The Cassegrain Spectrograph (ES2) is a spectrometer constructed by the Boller and Chivens company and used on the Otto Struve 2.1-m telescope at the Cassegrain focus. The spectrograph offers low to medium resolution with resolving power of 600-2,500 over the wavelength range from 0.3 to 1.1 micrometers.
ES2 is a classic spectrometer. Light comes into the telescope, onto the primary mirror, and is reflected by the secondary mirror down to the Cassegrain focus. Within the spectrograph, the light passes through the slit, is collimated (made parallel) by reflecting off a parabolic mirror, and, then is reflected by the diffraction grating (i.e., a dispersing element) into the light's spectrum over ES2's wavelength range. This spectrum of light is then focused by a set of lenses onto the charged coupled device (CCD), either the TI1 or CC1. The TI1 CCD is used for the blue region of the spectrum (i.e. shorter wavelengths), and the CC1 CCD observes the red region (longer wavelengths).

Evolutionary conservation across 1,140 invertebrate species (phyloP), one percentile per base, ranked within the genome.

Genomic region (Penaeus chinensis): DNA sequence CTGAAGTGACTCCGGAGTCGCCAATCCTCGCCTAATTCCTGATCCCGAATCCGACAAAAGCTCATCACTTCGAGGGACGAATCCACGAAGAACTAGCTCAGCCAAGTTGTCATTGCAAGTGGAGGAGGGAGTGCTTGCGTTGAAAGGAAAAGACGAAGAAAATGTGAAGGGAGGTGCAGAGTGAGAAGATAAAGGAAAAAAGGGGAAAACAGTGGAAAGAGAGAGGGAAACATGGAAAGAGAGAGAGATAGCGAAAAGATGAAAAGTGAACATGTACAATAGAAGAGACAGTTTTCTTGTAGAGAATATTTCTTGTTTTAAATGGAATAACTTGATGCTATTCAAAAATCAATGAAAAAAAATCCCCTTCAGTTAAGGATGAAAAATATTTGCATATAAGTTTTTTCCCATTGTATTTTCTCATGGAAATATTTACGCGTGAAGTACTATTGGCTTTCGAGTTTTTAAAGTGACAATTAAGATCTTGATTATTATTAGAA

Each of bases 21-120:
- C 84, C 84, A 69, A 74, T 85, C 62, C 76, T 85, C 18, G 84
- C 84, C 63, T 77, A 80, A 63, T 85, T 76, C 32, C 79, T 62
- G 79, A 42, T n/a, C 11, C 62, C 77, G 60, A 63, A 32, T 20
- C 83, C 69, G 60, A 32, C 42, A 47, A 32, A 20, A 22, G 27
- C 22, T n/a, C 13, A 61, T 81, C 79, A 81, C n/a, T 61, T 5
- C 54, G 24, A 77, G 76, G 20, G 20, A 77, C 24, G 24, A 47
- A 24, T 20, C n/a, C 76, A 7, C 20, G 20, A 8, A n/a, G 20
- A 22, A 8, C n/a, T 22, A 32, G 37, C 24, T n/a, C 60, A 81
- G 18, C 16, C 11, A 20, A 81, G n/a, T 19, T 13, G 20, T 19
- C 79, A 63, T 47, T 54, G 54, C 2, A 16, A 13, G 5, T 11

As with most spectrometers, ES2 has both spatial and spectral coverage. The instrument measures the spectrum of light from a particular source so it has spectral coverage. However, the instrument also measures the spectrum of light from different regions in the source. That is, it has spatial coverage; slits for ES2 range from 0.5 to 120 arcseconds. Consider that an astronomer may want to observe some extended source in search of emission from oxygen atoms. The astronomers will want spectral coverage so that they can determine the nature of the emission, but they will also want spatial coverage so that they can determine which regions of the object have, for example, oxygen atoms at the proper temperature to emit radiation.